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Author Topic: Antenna Mast  (Read 593 times)
AC4R
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Posts: 18




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« on: January 11, 2007, 07:24:47 AM »

Looking for good ideas in making a pair of 40 to 50 ft high antenna masts, to hang a 535 foot dipole from.
I will be moving soon and want to have everything ready so I can get back on the air fast. Comments on using 2 inch OD chain link fence top rail. Any help is appreciated.

AA4FH
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WB2WIK
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Posts: 20595




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« Reply #1 on: January 11, 2007, 08:38:18 AM »

Should work if you guy it every 10' in three directions for each mast.  I've used it myself, for supporting wire antennas.  Not strong enough for a rotator and a beam, but should be good for a wire.  

With a 535' wire and a feedline to support, the horizontal "pull" on each mast can be substantial -- like 100 lbs.  You might need to back-guy the mast very well, pulling the masts back vertical with guys and turnbuckles after the antenna's up.

WB2WIK/6
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N3BIF
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« Reply #2 on: January 11, 2007, 09:55:08 AM »

  50 -40 feet of this stuff will be  heavy and will need much physical help in getting it upright. Bad thing is if it starts to bow while raising you are done as it will never straighten out.
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WT0A
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« Reply #3 on: January 11, 2007, 02:14:42 PM »

535 foot dipole, interseting, what band(s)?
Glen
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AC4R
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Posts: 18




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« Reply #4 on: January 11, 2007, 03:30:30 PM »

It would be a full wave 160, which would also serve as an all bander as  I use homebrew balanced line made from 14awg stranded copper with 7 inch spacers drilled 1 inch from each end giving 6 inch spacing for the line. I run balanced line as it makes a dipole an all bander, something you cant do with coax, and the fact that the loss is nill compared to coax.
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N3BIF
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« Reply #5 on: January 12, 2007, 09:34:13 AM »

Most dipoles are half wave so you really only need 260 feet or so of wire , half on each side the feed point.
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K4SAV
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Posts: 1840




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« Reply #6 on: January 12, 2007, 12:08:47 PM »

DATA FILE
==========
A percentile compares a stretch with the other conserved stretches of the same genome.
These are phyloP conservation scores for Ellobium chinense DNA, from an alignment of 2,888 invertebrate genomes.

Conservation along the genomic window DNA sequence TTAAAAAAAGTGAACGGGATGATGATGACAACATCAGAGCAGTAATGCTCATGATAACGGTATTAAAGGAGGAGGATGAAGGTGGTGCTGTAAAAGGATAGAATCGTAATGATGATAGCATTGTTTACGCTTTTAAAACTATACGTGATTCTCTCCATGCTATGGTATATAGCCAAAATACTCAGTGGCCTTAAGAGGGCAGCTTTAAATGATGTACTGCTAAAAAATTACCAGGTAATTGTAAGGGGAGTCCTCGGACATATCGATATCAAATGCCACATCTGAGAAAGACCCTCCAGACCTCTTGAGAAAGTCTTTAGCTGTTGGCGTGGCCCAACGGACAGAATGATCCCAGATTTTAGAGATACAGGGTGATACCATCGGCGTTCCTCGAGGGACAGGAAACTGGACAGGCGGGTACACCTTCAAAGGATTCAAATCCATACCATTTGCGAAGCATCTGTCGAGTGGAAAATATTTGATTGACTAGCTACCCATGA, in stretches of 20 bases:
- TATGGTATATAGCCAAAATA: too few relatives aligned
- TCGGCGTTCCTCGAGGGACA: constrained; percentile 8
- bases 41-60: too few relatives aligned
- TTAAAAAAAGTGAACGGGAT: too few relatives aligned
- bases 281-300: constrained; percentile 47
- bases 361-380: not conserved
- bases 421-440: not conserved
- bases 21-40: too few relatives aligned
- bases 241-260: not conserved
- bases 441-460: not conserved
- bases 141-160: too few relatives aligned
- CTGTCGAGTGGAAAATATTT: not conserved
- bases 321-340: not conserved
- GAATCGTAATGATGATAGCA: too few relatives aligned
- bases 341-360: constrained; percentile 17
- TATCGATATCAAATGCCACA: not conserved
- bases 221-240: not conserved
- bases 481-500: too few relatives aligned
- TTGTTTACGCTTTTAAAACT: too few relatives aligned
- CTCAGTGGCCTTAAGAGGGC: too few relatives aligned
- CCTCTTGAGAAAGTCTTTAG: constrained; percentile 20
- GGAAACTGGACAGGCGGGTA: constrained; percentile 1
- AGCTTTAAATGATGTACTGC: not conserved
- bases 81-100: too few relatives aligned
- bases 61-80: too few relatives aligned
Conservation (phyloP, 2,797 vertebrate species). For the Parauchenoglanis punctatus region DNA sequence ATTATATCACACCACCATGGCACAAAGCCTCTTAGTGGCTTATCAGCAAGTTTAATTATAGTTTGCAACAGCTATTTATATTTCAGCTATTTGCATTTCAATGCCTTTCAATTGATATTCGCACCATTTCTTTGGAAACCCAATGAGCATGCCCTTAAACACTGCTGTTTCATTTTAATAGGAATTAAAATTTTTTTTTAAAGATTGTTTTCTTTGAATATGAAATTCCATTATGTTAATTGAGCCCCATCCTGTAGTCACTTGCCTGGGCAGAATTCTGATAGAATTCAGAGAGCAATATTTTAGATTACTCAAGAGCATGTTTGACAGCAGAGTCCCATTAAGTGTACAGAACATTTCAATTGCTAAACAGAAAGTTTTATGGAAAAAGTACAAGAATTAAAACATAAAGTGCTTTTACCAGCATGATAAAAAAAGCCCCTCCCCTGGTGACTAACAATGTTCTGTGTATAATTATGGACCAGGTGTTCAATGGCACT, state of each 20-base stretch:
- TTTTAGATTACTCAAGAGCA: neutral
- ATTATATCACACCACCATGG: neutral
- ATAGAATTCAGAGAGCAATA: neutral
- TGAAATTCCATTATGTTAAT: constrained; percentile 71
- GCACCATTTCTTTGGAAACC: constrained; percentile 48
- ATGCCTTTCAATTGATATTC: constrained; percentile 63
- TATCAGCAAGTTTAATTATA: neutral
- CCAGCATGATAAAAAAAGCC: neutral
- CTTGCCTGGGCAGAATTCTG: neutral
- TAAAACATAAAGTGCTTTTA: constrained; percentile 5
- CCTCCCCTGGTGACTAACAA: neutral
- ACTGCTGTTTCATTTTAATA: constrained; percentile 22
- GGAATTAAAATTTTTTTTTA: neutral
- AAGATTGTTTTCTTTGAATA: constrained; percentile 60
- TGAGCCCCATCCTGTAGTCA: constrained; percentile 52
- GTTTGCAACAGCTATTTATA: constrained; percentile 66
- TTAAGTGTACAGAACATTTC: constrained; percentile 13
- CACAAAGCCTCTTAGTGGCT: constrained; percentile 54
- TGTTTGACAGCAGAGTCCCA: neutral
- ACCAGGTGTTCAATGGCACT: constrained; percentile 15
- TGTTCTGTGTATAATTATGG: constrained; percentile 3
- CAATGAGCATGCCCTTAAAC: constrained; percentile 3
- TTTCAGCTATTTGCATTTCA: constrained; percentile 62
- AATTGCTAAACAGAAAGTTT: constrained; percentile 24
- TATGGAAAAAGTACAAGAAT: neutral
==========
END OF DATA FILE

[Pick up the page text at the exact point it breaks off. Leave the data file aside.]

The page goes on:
I would suggest that you do some rough calculations of the forces involved.  You can estimate the force required to hold a cable up with a given amount of sag by using the on-line calculator at
http://www.spaceagecontrol.com/calccabl.htm?F=100&a=500&q=.02&g=32.1850393&Submit+Button=Calculate
Example: For #12 hard drawn bare copper (20 lb/1000ft), you would need 71 lbs of tension to hold up 535 ft of wire.  But this doesn't include anything attached to the center of the antenna. For every lb you add there, assuming a 10 ft sag, you would have to increase the tension by 13.4 lbs. (Easy geometry calculation for a rough approximation). If you allow only 5 ft sag, this number increases to 26.8 lbs tension for every lb you add at the center. If you have a 50 ft mast with guys anchored at 50 ft away, the vertical load on the mast would be the same as the tension in the wire (another easy geometry calculation).  So with a 10 ft sag, if 40 ft of your homemade ladder line weighs 4 lbs (it sounds heavy),  the tension required would be 54 + 71 = 125 lbs.   (WIK's seat of the pants guess was very good, but he probably forgot about the next item).

Now you need to calculate wind loading.  If you look at
http://www.vk1od.net/rigging/sag.htm
you will see that hard drawn copper is probably not a good choice.  It breaks at about 200 lbs.  Copperweld would be a much better choice.  Its stronger and a little lighter. Then you can look at the example at
http://www.iaei.org/subscriber/magazine/02_c/other_code.htm
for load calculations due to wind. From this you will discover that for a 70 mph wind (not considering gusts) that the additional loading on the  3.6 sq ft of wire is 45 lbs.  Since this is distributed linearly, just go back and add it to the wire weight and plug it back into the calculator referenced above to get an approximation of the load.  That will give you a tension of 370 lbs for a 10 ft sag. Now we are almost done, but we have to add something for wind loading on the ladder line. Not knowing what this looks like, but making an estimate based on the size of your spacers, 40 ft comes out to be about 1.5 sq ft, or a wind load of 18.8 lbs at 70 mph.  If you assume half of that is supported from below, that adds 9.4 lbs to the antenna.  Since that is at the center of the element it get multiplied by 13.4, so it adds 126 lbs of tension. We now have a final answer of  370 + 126 = 496 lbs for 70 mph wind.  That's 70% of the breaking strength of #12 copperweld, so maybe you need a larger wire and repeat the calculations.  It's more than any simple mast can handle too, so maybe another plan of attack is in order.  You could allow a much larger sag which will reduce the forces involved, but the antenna will be getting very low in the center.  Maybe three supports?  Inverted vee?  Shorter antenna?

Jerry, K4SAV
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